So Victor- who hates this book, asked me write a response to the previous post/review written by Joana who also hated it, because I liked the book.
Sadly. Joana’s review isn’t an actual review; it’s an antagonistic retort to the many glowing reviews with the added feature of a gratuitous snarky chip on its shoulder. Joana trips and labors through the entire book hating this and yawning at that; expecting us to nod in equally bored agreement. Her most utterly dumbfounding repeated criticisms of the twin/dualism/or as she labels it the “ying yang” elements seem to imply that she didn’t get that the name and title: Asterios Polyp is a pseudonym for mythical Greek twins Castor and Pollux. As she might put it- Joana SEEKS to write a BAD review of Asterios Polyp and it is in that determination, limitation, and islolation that she undermined the actual possibility of creating a credible argument against it. This is unfortunate because there a couple of good observations buried in the bitter smugness.
Asterios Polyp. buy it, it's well worth it.
After ten years in the making Asterios Polyp confirms that Mazzucchelli has become master of his craft. After rereading it, I found myself in awe of the technical craft and the lingering grace of the sequential storytelling. This is a rare book that embraces the comic medium and challenges many of its worn conventions. Open to any random page and it is hard not to marvel at the fluidity of design and pacing. (Check some out here)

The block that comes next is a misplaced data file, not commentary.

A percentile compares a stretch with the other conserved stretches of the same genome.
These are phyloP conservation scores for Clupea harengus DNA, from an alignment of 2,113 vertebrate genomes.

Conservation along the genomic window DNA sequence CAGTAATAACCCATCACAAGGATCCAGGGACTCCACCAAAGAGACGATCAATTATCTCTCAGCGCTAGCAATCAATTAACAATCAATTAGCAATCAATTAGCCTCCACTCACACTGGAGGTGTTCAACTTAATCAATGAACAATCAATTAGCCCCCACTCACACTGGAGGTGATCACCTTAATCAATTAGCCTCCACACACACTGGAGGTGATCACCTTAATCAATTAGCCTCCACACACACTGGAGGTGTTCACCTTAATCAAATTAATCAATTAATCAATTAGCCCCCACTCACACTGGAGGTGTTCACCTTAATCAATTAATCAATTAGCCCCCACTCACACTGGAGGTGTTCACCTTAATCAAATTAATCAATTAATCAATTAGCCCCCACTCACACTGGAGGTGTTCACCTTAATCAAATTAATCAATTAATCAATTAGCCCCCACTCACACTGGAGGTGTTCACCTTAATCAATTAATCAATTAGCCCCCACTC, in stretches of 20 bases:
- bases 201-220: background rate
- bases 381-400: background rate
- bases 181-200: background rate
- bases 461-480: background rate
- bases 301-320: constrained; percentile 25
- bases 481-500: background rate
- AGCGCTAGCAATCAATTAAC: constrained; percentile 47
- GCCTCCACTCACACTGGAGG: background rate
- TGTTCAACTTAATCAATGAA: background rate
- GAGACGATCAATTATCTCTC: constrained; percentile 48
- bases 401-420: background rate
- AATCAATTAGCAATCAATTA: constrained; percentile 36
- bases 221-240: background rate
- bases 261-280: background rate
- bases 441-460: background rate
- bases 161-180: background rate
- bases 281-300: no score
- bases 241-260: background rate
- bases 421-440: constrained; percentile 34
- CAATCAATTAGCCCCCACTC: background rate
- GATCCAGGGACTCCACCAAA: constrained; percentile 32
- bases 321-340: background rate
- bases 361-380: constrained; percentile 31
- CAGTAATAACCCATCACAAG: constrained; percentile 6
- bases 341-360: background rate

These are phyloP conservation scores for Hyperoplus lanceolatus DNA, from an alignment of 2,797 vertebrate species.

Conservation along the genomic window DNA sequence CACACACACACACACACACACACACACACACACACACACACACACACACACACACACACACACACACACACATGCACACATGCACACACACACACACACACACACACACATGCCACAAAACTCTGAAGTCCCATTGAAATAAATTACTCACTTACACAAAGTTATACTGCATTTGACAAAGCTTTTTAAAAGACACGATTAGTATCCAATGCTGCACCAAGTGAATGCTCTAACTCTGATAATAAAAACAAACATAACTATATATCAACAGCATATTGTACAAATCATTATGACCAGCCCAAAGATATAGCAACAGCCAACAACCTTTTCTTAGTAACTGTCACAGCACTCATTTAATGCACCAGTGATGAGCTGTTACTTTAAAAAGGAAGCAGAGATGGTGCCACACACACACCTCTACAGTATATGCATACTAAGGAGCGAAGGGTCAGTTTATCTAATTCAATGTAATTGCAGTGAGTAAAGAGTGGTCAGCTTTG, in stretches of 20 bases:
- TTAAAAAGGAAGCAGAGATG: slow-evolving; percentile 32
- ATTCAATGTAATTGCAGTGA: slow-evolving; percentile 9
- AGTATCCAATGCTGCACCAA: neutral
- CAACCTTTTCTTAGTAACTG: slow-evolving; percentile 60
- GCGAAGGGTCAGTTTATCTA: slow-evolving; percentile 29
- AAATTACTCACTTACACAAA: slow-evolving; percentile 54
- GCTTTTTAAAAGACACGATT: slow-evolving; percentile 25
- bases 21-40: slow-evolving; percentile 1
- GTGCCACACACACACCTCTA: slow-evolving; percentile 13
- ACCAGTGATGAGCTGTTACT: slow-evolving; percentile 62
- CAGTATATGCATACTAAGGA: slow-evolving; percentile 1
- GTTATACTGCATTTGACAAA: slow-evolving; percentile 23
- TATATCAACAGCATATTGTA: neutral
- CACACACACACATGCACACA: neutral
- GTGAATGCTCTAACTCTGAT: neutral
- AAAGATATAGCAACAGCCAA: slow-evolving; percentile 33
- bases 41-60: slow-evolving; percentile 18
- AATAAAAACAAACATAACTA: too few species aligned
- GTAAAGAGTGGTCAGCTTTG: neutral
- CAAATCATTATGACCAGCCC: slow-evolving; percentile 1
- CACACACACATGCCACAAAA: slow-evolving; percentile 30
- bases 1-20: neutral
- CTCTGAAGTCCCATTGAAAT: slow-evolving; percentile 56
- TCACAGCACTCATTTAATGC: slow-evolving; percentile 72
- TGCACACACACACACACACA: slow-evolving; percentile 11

The book follows the title character on his journey of personal loss and discovery. There is a prevalent theme of dualism; which manifests itself in multiple elements through out the entire story. This is reflected in the character design– Asterios is always drawn with a symmetrical head shape in which both sides are constant. His name, as stated above- Asterios Polyp is a pseudonym of Castor and Pollux- the twins of Greek mythology. Twins of the same mother but different fathers; one father a god and the other human. One brother immortal the other very much mortal- this is smartly illustrated as Asterios hauntingly contemplates his dead stillborn twin Ignazio. In many ways Asterios is similar to the mythical ancient Greek heroes- Smart, strong, respected, but ultimately flawed by his own absolutism. As with every great Greek myth, the core of this story is a romantic tragedy. Asterios meets, falls in love, marries, and because of his own adamant pathos loses Hana- his polar opposite and soul mate. With his loved lost and his kingdom burning around him, he escapes and embarks on the hero’s journey to discover himself and confront his own failings and hopefully win her back.
It is true, David Mazzucchelli sought to create a great graphic novel and has achieved exactly that thankfully, because the world is full of mediocre ones.
But don’t just take my word for it- these guys liked it too.
New York Times Book Review
New York Magazine
The L.A. Times
Mark Seigal, First Second